# Matching and greedy matching.

The problem is to prove that if $G$ has a perfect matching, then every greedy matching matches up at least half of the nodes.

It is problem 10.4.4 y Lovász, Discrete mathematics. I do not understand his solution to the problem, so I want to check if my argument could work.

The argument that I give is minimal. Consider the bipartite graph with the minimal greedy matching condition. It cannot be the graph where every vertex has degree one, because the greedy algorithm would match the perfect matching.

We have to consider the bipartite graph where in both partitions there are half of the nodes with degree two, and half of the nodes of degree one. This clearly has perfect matching, but the greedy matching could take half of the vertices. Any other bipartite graph with perfect matching is constructed addind edges to this bipartite graph.

• The problem is badly missing context. What "Discrete mathematics"? (Lovasz-Vestergombi, in the version I have it, doesn't have problem 10.4.4.) Is $G$ bipartite? What is a greedy matching? – darij grinberg Dec 28 '16 at 10:50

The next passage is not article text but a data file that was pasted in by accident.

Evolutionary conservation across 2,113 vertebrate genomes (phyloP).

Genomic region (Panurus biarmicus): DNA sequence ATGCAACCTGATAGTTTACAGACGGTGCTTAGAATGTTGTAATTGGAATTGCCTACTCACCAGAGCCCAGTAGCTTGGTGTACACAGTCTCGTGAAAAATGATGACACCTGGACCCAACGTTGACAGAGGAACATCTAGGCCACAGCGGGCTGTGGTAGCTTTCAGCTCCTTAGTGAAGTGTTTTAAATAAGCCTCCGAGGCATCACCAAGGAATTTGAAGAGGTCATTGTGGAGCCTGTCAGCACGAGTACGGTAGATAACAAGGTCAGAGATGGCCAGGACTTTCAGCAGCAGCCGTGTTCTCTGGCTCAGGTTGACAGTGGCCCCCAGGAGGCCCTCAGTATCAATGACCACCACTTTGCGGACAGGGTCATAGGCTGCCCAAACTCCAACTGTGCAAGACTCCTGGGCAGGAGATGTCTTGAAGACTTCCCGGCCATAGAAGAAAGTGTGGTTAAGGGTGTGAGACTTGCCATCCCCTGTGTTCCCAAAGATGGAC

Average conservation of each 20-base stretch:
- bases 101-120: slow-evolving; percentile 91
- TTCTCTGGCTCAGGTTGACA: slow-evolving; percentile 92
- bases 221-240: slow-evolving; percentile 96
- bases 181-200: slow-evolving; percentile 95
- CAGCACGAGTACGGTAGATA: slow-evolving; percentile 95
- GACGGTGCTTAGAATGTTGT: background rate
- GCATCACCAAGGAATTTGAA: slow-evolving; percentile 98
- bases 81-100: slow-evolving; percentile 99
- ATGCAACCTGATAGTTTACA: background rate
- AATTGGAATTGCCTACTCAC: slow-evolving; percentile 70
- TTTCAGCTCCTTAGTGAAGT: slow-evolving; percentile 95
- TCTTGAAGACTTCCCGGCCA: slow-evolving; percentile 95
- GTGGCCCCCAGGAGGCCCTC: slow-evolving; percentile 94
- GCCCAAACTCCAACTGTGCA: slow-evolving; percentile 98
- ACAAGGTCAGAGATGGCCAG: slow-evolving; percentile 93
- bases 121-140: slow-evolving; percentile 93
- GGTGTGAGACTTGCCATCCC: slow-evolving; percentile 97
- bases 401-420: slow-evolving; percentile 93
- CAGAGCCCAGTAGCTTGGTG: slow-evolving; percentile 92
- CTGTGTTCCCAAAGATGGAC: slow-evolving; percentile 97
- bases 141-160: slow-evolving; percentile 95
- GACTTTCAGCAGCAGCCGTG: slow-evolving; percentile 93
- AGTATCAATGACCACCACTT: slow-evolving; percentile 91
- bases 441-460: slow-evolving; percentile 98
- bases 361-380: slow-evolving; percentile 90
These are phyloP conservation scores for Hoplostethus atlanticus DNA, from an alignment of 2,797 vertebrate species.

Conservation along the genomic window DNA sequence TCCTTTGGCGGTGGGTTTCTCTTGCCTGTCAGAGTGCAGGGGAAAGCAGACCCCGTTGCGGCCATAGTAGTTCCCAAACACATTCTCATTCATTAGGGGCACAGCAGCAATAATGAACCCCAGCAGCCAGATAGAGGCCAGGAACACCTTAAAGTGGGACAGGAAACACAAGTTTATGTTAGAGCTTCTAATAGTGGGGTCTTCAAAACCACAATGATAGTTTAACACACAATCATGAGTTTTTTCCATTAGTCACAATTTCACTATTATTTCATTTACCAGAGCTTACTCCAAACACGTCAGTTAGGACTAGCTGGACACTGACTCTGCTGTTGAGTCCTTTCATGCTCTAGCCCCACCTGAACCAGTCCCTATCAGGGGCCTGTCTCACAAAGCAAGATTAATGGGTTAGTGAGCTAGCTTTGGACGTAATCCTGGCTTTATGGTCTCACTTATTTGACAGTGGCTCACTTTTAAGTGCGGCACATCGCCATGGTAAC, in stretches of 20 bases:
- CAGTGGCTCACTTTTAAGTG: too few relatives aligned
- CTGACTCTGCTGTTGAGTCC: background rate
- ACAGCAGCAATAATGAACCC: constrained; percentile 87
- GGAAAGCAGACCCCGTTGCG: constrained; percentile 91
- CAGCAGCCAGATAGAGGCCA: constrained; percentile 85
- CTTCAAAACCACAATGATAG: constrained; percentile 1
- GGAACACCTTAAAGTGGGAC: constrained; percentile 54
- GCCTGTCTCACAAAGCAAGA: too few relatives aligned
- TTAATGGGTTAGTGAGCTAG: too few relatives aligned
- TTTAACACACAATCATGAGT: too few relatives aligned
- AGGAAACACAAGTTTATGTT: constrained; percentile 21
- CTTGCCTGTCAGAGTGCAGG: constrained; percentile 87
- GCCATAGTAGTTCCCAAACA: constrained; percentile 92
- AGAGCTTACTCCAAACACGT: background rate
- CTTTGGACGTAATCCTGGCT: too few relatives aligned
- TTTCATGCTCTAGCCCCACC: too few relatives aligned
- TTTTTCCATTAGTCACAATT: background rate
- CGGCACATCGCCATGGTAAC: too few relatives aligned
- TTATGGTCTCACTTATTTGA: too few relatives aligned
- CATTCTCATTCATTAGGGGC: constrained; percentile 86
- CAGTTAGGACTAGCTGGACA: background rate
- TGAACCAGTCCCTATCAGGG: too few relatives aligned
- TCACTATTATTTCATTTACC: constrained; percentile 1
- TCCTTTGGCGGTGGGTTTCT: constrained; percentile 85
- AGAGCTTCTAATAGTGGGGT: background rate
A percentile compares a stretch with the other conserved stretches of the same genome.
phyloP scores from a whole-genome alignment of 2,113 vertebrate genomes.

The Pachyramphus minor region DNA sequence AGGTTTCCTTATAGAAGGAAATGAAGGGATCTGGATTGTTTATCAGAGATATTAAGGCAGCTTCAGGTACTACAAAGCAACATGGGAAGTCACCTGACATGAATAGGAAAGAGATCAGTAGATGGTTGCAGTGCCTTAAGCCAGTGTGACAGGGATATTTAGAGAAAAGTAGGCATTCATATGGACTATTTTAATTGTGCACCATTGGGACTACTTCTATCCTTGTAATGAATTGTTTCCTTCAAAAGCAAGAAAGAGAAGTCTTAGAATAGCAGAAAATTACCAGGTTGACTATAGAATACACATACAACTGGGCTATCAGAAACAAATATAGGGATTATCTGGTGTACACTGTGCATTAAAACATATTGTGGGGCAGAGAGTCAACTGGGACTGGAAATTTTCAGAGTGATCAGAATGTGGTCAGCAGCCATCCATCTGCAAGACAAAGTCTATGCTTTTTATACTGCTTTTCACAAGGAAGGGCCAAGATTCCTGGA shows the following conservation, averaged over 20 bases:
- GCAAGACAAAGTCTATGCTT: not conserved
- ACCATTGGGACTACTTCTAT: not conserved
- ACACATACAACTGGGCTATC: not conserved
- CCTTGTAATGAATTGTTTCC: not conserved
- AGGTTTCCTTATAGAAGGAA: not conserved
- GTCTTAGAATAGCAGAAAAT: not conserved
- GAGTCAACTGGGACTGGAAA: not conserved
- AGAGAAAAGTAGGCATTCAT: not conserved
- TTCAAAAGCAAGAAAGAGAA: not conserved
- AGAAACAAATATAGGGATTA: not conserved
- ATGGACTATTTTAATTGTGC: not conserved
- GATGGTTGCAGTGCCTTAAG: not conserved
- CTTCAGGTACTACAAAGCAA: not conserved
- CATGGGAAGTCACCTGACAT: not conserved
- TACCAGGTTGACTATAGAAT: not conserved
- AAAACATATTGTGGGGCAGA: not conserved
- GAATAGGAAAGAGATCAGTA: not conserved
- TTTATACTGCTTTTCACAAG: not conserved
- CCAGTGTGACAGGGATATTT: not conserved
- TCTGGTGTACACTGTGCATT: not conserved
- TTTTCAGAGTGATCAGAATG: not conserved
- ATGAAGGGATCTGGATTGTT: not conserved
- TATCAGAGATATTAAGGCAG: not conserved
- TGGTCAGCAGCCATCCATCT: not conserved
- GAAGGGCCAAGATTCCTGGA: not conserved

Consider an edge $\{u,v\}$ of the optimal matching $M_\text{opt}$. Then, because the greedy matching $M_\text{greedy}$ is maximal, at least one of $u$ and $v$ is matched in $M_\text{greedy}$, otherwise we could add $\{u,v\}$ to $M_\text{greedy}$. Thus, $M_\text{greedy}$ matches at least half of vertices incident to $M_\text{opt}$, that is, at least $\frac{1}{2}\cdot 2 \cdot |M_\text{opt}|$ vertices. However, to cover $|M_\text{opt}|$ vertices you need at least $\frac{1}{2}|M_\text{opt}|$ edges in $M_\text{greedy}$ to cover them.
I hope this helps $\ddot\smile$